If the survival of one’s genes and one’s community and one’s bloodline matters, then heterosexual copulation has a special privilege and is granted  a higher value than other forms of sexual activity.

It is the only sex act that has the potential for being about more than individual enjoyment.

Some people have taken serious offense at the notion that one form of sexual pleasure has been considered of greater social value than others, but obviously they have never read Darwin.

Let us point out that the interest of genes and community has also trumped the notion that marriage is an expression of romantic love. In reality, the link between marriage and love is of recent coinage. It is only practiced in relatively few human communities. And even then, love, in and of itself is not enough to sustain the social institution called marriage. 

Today, all of these questions are being ground up in the judicial system. They have formed the basis for legal opinions that, I think it fair to say, offer a special perspective.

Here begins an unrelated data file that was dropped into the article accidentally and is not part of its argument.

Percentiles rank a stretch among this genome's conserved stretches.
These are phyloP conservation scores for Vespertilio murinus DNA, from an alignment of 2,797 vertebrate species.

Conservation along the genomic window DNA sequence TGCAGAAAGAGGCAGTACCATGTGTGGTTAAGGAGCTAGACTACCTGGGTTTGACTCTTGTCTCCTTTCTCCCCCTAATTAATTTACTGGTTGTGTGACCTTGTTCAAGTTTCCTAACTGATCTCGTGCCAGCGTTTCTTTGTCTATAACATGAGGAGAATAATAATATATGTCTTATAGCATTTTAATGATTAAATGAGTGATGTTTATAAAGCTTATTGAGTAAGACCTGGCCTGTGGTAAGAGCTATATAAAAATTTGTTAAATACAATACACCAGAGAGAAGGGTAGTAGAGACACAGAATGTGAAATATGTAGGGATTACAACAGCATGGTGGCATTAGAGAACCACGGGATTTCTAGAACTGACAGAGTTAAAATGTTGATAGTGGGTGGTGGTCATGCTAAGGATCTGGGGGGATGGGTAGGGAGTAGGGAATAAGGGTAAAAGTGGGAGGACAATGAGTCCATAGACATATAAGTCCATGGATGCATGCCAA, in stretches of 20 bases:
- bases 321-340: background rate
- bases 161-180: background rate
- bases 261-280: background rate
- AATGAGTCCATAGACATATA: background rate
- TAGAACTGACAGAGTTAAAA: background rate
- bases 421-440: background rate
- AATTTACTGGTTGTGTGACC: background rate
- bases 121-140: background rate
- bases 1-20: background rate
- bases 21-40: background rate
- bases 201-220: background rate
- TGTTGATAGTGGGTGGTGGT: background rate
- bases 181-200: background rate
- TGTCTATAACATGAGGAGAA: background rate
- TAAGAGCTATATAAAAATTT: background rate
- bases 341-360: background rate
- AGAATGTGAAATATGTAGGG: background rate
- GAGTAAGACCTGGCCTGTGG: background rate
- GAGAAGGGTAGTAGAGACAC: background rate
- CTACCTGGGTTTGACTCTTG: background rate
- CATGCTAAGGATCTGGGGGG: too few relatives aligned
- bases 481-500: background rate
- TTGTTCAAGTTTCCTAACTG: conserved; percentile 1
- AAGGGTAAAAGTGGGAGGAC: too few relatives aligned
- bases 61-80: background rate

Nearly all American courts, but certainly not all people, have decided that limiting marriage to couples of the opposite sex is prejudicial against people of the same sex who wish to marry.

The arguments for traditional marriage seem to have been routed, at least in the courts. I was struck yesterday to read the views of Richard Posner, the chief judge of the 7th Circuit Court of Appeals. Posner is a serious jurist, a man of many books and writings, a deep thinker if ever there was one. We are not dealing with a hack columnist or even a blogger. Richard Posner is an influential public intellectual.